And things were back to where they were in spring: Johnson will play, but Michigan has better options for feature back.

Since Johnson blew out his ACL covering a kickoff in the opener last year we don't have much to go on other than his reputation as a recruit—very fast straight-line guy without much wiggle—and the odd thing that's reached the outside of Fort Schembechler.

Oh and this is your annual reminder that Drake Johnson was directly exposed to the fact that Fred Jackson cannot have his thirst quenched by anything.


This is going to be weird, but: it's only a small exaggeration to say that Vincent Smith's departure was the most damaging that Michigan suffered before the 2013 season. The Last Of The Pahokeeans was a blitz pickup machine; in his absence everything was higgledy-piggledy.

For real. No one in the history of UFR has ever had back-to-back weeks in its protection metric like Fitz Toussaint did against MSU and Nebraska: –14, –9. In general a –2 is awarded for a complete biff that destroys a play whether it leads to a sack or a wild rollout that ends in zilch. I was advocating for Jack Miller's removal after he put up a –6 against UConn, and a tailback(!) more than doubled that in one game. It was beyond ugly.

On this one he comes to a stop after the PA fake and gets run over by a blitzer. Toussaint hits this guy in the chest instead of the midsection.

He's also stock still, which means all the momentum is with the defender.

I have no idea why or what happened to him and may have unfairly asserted that a couple of missed pickups where his fault when it's equally possible the line was a problem, but the overall trend was shocking. Insane, and shocking. I mean:

So! Let's fix that. Can we fix that? I don't know but I am going to assume yes because otherwise I will die right here right now.

DRAKE JOHNSON is likely to get first crack at third-down back, given his apparent third-place finish in the tailback derby and his reputation as Michigan's best pass blocker. As for what Drake Johnson's like, see above. We don't really know yet.


Justice Hayes is hanging around at #4 [Fuller]

Michigan will also play JUSTICE HAYES, who was reputed to be a spread-oriented space back coming out of high school but decided on Michigan anyway. He's struggled to get off the bench thus far in his career, which is alarming since he was a junior last year and Toussaint was doing all that stuff above. Hayes did get some time as the season went on, mostly as a quick release valve in the short passing game.

It seems like that's going to be his role, if he in fact has one. Hoke:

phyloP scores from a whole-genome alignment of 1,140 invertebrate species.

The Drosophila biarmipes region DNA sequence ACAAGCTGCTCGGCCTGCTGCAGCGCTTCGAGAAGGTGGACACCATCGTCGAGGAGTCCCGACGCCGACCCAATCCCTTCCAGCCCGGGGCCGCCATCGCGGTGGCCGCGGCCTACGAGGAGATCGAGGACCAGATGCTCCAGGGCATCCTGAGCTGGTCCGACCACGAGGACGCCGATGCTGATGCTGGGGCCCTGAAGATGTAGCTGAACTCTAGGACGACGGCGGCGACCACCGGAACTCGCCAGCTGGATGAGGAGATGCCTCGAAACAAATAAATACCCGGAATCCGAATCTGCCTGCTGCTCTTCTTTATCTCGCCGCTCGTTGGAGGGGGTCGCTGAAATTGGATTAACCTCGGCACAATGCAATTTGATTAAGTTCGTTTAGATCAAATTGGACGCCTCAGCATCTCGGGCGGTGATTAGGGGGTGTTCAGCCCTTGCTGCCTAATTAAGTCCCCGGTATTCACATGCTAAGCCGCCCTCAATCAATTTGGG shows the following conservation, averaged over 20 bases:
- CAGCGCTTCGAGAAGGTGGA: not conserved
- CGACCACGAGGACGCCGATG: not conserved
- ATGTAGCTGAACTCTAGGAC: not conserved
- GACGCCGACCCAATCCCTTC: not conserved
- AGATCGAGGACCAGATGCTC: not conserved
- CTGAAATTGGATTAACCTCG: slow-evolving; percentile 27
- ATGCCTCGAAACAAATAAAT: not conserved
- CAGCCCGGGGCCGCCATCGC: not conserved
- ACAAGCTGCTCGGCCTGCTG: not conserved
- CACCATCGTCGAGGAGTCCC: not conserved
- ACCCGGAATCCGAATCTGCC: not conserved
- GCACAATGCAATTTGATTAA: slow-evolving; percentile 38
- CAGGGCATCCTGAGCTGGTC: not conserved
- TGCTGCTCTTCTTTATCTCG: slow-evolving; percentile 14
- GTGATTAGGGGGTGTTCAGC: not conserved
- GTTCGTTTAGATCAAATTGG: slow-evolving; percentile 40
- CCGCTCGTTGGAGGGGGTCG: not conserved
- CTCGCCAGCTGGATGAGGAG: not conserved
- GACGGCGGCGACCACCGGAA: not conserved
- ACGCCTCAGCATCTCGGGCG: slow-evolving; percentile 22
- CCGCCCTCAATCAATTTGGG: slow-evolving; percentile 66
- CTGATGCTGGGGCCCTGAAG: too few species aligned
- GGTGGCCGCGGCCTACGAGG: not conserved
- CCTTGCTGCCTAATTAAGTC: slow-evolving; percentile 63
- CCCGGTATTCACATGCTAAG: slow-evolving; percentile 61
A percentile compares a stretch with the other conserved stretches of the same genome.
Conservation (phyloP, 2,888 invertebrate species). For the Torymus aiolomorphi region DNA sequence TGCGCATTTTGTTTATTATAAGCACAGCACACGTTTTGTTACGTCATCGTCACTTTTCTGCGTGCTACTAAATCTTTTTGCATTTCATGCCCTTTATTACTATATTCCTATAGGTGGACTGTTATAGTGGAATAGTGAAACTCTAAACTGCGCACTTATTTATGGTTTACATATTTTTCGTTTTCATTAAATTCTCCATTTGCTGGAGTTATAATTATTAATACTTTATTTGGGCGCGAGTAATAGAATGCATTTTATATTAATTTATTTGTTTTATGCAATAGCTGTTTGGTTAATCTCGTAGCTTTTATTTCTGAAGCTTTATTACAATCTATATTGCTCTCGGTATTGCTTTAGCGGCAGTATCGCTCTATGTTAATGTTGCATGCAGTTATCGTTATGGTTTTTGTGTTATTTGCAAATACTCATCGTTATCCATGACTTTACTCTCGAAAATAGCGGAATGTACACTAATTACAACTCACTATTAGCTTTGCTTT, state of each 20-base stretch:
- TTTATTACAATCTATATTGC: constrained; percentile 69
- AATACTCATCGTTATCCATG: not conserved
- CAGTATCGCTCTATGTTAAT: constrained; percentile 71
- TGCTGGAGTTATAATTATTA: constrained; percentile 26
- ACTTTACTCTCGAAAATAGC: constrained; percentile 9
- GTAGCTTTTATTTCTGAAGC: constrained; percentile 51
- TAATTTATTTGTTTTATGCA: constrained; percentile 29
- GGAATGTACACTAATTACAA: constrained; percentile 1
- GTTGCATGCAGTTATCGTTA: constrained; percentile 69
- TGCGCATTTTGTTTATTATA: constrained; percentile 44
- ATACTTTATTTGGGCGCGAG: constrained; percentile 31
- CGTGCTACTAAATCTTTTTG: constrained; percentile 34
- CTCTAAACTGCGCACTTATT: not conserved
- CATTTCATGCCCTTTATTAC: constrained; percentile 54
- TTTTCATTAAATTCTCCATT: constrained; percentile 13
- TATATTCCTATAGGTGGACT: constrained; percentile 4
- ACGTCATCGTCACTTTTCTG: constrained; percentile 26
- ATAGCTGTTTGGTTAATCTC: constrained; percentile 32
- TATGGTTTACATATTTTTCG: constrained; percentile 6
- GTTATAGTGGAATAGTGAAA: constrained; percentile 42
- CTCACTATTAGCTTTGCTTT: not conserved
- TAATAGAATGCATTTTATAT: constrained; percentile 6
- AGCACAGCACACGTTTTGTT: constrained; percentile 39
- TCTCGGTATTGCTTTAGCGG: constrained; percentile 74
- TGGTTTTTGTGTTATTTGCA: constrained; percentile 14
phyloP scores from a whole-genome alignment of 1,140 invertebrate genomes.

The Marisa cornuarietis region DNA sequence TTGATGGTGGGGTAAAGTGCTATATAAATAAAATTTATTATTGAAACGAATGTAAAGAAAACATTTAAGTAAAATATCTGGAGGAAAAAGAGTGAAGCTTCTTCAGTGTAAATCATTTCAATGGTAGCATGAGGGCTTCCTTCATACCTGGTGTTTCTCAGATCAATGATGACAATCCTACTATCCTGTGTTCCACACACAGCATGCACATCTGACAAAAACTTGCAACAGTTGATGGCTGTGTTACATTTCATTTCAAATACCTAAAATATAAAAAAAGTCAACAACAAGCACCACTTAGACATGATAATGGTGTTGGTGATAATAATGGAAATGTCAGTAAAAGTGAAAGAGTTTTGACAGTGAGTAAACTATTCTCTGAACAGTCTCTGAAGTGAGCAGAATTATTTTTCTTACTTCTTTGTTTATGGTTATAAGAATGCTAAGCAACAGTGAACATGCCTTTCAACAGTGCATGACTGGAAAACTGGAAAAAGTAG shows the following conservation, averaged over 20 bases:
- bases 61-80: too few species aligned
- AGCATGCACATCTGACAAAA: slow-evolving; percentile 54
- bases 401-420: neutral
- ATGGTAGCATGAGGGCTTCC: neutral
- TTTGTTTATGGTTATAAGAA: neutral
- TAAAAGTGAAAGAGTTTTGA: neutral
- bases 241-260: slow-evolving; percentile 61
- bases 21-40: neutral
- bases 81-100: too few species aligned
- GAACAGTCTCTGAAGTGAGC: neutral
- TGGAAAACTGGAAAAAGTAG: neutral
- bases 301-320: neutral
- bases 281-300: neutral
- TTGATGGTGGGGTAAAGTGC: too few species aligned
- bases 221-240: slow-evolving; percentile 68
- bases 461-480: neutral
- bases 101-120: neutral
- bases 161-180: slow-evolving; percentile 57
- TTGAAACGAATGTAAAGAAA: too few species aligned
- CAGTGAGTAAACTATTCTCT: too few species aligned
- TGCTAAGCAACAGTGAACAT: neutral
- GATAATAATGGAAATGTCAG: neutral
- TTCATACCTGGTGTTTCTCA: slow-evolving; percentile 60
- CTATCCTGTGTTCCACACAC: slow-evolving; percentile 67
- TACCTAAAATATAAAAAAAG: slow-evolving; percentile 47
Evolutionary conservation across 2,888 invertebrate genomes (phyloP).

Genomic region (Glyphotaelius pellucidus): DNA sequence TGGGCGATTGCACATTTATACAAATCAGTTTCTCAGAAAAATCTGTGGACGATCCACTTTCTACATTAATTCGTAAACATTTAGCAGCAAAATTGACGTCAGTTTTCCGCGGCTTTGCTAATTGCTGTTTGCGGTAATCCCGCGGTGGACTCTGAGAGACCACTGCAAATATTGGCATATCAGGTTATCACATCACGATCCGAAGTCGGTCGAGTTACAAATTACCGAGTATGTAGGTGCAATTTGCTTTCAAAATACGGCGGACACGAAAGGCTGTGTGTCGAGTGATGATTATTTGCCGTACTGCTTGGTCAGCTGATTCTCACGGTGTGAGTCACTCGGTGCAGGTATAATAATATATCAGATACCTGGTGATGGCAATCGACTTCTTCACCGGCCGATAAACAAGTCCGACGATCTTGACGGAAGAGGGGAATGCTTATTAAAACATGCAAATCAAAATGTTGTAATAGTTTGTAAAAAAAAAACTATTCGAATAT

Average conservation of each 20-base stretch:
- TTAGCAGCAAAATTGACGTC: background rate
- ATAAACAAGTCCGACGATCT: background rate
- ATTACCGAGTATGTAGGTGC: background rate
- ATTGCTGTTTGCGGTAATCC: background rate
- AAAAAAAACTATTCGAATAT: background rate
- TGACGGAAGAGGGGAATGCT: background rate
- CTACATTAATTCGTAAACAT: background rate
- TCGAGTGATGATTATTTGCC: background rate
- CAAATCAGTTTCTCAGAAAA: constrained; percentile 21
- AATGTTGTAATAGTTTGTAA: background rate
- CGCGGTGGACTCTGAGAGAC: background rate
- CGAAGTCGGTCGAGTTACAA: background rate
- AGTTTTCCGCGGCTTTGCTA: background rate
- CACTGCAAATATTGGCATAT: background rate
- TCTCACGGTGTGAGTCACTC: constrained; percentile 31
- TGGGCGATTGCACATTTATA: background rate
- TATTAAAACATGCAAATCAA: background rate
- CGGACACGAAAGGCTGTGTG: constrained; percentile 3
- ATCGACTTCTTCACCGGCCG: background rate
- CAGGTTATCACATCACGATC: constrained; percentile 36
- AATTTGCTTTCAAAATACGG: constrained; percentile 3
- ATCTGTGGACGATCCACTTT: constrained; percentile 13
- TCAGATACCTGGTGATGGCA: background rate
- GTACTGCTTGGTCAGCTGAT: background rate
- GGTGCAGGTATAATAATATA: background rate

"Justice (Hayes) caught the ball out of the backfield well. There was (a blitz where) he stepped up and took on the linebacker, did a great job."

He is pigeonholed.  For what it's worth, I thought Hayes was a viable option after the spring scrimmage:

On the few runs on which tailbacks had an opportunity to do something notable it was usually Justice Hayes doing the notable thing. He had a couple of quality cuts in tight areas that got him a nice chunk. … There's no reason that Hayes shouldn't be given a look as the feature back after last year's lack of production all around and his evident ability. He was no slouch as a recruit, and being able to pick through traffic is a nice skill to have.

I was pretty frustrated when Hoke mentioned Hayes strictly as a third down back afterwards. Michigan seems to insist on having big guys at tailback under Hoke. Maybe he's not replicating the promise that admittedly tiny sample size suggests.

Hayes probably isn't going to get more than a few carries with Johnson horning in on his third down role, and then maybe he'll get a dozen catches on top of those—Michigan does seem to be emphasizing quick swings out of the backfield for which Hayes is well-suited.


Wyatt Shallman Michigan v Kansas State kYbuqJpIP4Fl[1]ncf_g_isaac01jr_400x600[1]

Shallman, Isaac

Even if no one else believed it, Michigan brought WYATT SHALLMAN [recruiting profile] in as a mondo tailback last year, and Shallman did play there during the fall scrimmage. He may be an H-back long term; this year he's an interesting option for the role Michigan invented late last year when Joe Kerridge started getting a bunch of snaps next to Gardner in shotgun formations. Kerridge was just there to block; Shallman may  be able to provide FB-style blocking while being more of a threat to do something with the ball.